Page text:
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Survival

Find out about survival for cervical cancer.

Survival depends on many factors, so no one can tell you exactly how long you will live. It depends on your individual condition, type of cancer, treatment and level of fitness.

These are general statistics based on large groups of patients. Remember, they can’t tell you what will happen in your individual case.

Your doctor can give you more information about your own outlook (prognosis).

You can also talk about this with the Cancer Research UK nurses on freephone 0808 800 4040, from 9am to 5pm, Monday to Friday.

Survival by stage

There are no UK-wide statistics available for cervical cancer survival by stage.

Survival statistics are available for each stage of cervical cancer in one area of England. These are for women diagnosed between 2002 and 2006.

Stage 1

Around 95 out of 100 women (around 95%) will survive their cancer for 5 years or more after diagnosis. 

Stage 2

More than 50 out of 100 women (more than 50%) will survive their cancer for 5 years or more after diagnosis.

Stage 3

Almost 40 out of 100 women (almost 40%) will survive their cancer for 5 years or more after diagnosis.

Stage 4

 5 out of 100 women (5%) will survive their cancer for 5 years or more after being diagnosed.

Survival for all stages of cervical cancer

Generally, for women diagnosed with cervical cancer in England and Wales:

  • more than 80 out of every 100 (more than 80%) will survive their cancer for 1 year or more after they are diagnosed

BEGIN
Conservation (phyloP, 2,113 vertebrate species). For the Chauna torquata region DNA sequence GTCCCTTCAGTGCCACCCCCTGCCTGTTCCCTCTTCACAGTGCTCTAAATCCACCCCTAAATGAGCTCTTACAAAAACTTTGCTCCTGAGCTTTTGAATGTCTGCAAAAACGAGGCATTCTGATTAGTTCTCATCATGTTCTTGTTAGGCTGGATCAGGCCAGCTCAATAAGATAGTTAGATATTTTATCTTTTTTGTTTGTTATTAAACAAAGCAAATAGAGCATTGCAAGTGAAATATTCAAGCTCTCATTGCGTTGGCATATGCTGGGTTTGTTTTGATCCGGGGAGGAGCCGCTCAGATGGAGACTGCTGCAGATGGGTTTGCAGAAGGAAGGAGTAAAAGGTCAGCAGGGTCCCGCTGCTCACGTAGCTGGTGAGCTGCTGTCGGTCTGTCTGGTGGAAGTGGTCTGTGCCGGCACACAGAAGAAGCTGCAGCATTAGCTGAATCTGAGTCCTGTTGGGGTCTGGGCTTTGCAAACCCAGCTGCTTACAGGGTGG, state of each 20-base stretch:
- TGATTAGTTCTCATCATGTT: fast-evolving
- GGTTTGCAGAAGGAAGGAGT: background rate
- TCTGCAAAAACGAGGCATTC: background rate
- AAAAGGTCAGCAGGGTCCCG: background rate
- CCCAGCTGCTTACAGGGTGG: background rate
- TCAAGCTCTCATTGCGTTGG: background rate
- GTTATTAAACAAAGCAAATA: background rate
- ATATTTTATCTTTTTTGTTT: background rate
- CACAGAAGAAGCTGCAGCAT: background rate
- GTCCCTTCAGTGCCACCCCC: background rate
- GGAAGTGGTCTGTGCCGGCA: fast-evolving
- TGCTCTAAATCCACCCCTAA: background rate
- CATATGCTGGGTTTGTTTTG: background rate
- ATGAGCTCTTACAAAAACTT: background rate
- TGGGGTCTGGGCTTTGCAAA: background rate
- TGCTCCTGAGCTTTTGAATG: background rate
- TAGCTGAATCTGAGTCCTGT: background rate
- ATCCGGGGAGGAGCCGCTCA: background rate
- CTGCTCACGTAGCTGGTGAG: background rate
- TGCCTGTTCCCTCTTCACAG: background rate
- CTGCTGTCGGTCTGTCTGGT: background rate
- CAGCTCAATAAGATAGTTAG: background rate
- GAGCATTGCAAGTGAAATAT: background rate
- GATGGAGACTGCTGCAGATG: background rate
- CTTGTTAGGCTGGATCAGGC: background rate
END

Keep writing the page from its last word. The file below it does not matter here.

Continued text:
• more than 65 out of every 100 (more than 65%) will survive their cancer for 5 years or more after diagnosis
  • almost 65 women out of every 100 (almost 65%) will survive their cancer for 10 years or more after diagnosis

What affects survival

Your outcome depends on the stage of the cancer when it was diagnosed. This means how big it is and whether it has spread.

The type of cervical cancer may also affect your likely survival. 

About these statistics

The term 5 year survival doesn't mean you will only live for 5 years. It relates to the number of people who live 5 years or more after their diagnosis of cancer.

Last reviewed: 
01 May 2015
  • Cancer Research UK Statistics 
    Accessed May, 2015

  • Principles and practice of oncology (10th edition)
    VT De Vita, S Hellman and SA Rosenberg
    Lippincott, Williams and Wilkins, 2015. pp1013-1047   

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